(The Center Square) — Despite declining crime rates on Philadelphia’s public transit system, some high-profile incidents may still keep riders away.
On Thursday, SEPTA Bus Driver Bernard Gribbin was fatally shot six times in the chest and stomach while driving the Route 23 bus. Police have arrested 21-year-old Zhontay Capers, charging her with murder.
The killing goes against the trend of overall safety improvements on SEPTA as ridership numbers have yet to recover from the COVID-era drop – and a potential strike by the worker’s union looms.
“Overall, we are seeing progress in efforts to reduce criminal incidents, driven by efforts to hire new officers and adjust patrol strategies,” SEPTA Spokesman Andrew Busch said before the shooting.
Quarterly crime data showed that violent “part one” crimes like robbery and aggravated assaults were down 31% compared to last quarter, arrests were up 5%, and criminal assaults on SEPTA workers were down 62%.
Felony arrests went from 45 to 53 in the third quarter, though they were lower than 2021 and 2022 numbers. Code of conduct enforcement jumped to 29,137 instances, up from 22,000 last quarter and 20,000 in 2022.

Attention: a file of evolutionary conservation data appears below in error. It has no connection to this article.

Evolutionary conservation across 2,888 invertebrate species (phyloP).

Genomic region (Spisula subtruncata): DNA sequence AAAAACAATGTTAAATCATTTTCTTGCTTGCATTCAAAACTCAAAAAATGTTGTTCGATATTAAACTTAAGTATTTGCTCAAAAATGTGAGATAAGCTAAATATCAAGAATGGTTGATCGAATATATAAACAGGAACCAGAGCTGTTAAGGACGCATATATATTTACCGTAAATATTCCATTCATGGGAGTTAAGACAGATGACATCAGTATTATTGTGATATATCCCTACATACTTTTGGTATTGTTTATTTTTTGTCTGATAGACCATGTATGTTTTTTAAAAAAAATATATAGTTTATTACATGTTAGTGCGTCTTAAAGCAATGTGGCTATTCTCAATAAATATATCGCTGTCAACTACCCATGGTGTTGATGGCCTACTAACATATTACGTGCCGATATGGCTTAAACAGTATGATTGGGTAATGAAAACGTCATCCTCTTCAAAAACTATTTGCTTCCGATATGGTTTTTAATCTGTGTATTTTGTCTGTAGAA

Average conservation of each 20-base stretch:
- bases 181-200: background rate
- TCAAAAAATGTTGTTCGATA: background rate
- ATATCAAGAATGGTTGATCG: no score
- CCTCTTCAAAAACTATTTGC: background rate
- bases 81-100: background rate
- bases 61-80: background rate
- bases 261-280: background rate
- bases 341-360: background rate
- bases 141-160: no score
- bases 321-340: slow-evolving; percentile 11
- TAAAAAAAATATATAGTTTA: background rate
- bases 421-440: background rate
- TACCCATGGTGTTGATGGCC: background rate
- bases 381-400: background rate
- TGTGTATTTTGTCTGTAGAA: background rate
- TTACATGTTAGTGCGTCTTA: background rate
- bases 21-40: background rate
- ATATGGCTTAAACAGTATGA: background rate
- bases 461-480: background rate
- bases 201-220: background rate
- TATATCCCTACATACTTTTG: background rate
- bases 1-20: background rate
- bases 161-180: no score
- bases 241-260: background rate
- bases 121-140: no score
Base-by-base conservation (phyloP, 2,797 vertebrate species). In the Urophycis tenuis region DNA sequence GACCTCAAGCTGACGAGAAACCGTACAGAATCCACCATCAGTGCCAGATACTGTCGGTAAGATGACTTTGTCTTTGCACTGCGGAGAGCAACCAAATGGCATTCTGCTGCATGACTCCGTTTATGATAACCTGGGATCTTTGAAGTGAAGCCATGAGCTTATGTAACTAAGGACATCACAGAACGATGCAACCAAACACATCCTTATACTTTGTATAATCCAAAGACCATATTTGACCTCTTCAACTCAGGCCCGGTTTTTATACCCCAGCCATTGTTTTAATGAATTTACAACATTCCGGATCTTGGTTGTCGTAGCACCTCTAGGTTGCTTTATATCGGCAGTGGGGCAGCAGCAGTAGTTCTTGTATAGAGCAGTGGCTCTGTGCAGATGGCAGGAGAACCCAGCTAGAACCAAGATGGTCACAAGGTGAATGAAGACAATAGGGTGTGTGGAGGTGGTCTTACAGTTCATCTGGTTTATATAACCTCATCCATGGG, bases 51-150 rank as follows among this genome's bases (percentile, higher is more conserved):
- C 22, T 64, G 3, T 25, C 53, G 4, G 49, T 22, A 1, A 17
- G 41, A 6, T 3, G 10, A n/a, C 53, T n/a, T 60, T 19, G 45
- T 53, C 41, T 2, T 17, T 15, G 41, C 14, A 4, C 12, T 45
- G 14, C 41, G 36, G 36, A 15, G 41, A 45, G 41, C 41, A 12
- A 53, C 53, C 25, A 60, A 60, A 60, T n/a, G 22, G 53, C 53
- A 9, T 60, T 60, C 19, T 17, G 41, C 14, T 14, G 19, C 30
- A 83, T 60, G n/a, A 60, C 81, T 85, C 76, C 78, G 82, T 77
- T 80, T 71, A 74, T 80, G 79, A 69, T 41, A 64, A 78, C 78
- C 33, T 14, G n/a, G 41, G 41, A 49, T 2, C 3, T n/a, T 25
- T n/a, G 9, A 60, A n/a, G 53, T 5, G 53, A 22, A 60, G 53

The drop in SEPTA crime mirrors improvement citywide. Philadelphia has had 356 murders so far in 2023, a 19% drop compared to last year, and lower than 2021 and 2020 as well. According to police data, overall violent crime has fallen by almost 7%, though property crime has gone up by almost 20%, mostly due to retail theft and stolen cars (30% and 96% boosts, respectively).
Despite the improvements, safety concerns have driven union discontent with the transit agency. Last year, the Transport Workers Union 234 endorsed Democrat Jeff Brown in the mayoral primary partially due to their safety concerns, and a potential strike looms in the near future.
“TWU is driving a hard bargain on safety,” the union announced in a recent press release. “The union says the system is unsafe and every day TWU members and passengers are threatened by fare evaders and others committing theft as well as violent crimes. Homelessness, drug addiction, issues with the mentally ill and crime are hurting the transit system.”
Crime isn’t the only issue confronting SEPTA, either. Staffing issues continue to add stress, as do budget problems. In May, SEPTA CEO and General Manager Leslie Richards warned the public of “difficult decisions” as federal pandemic-era aid ends — by fiscal year 2025, the agency expects a $240 million budget deficit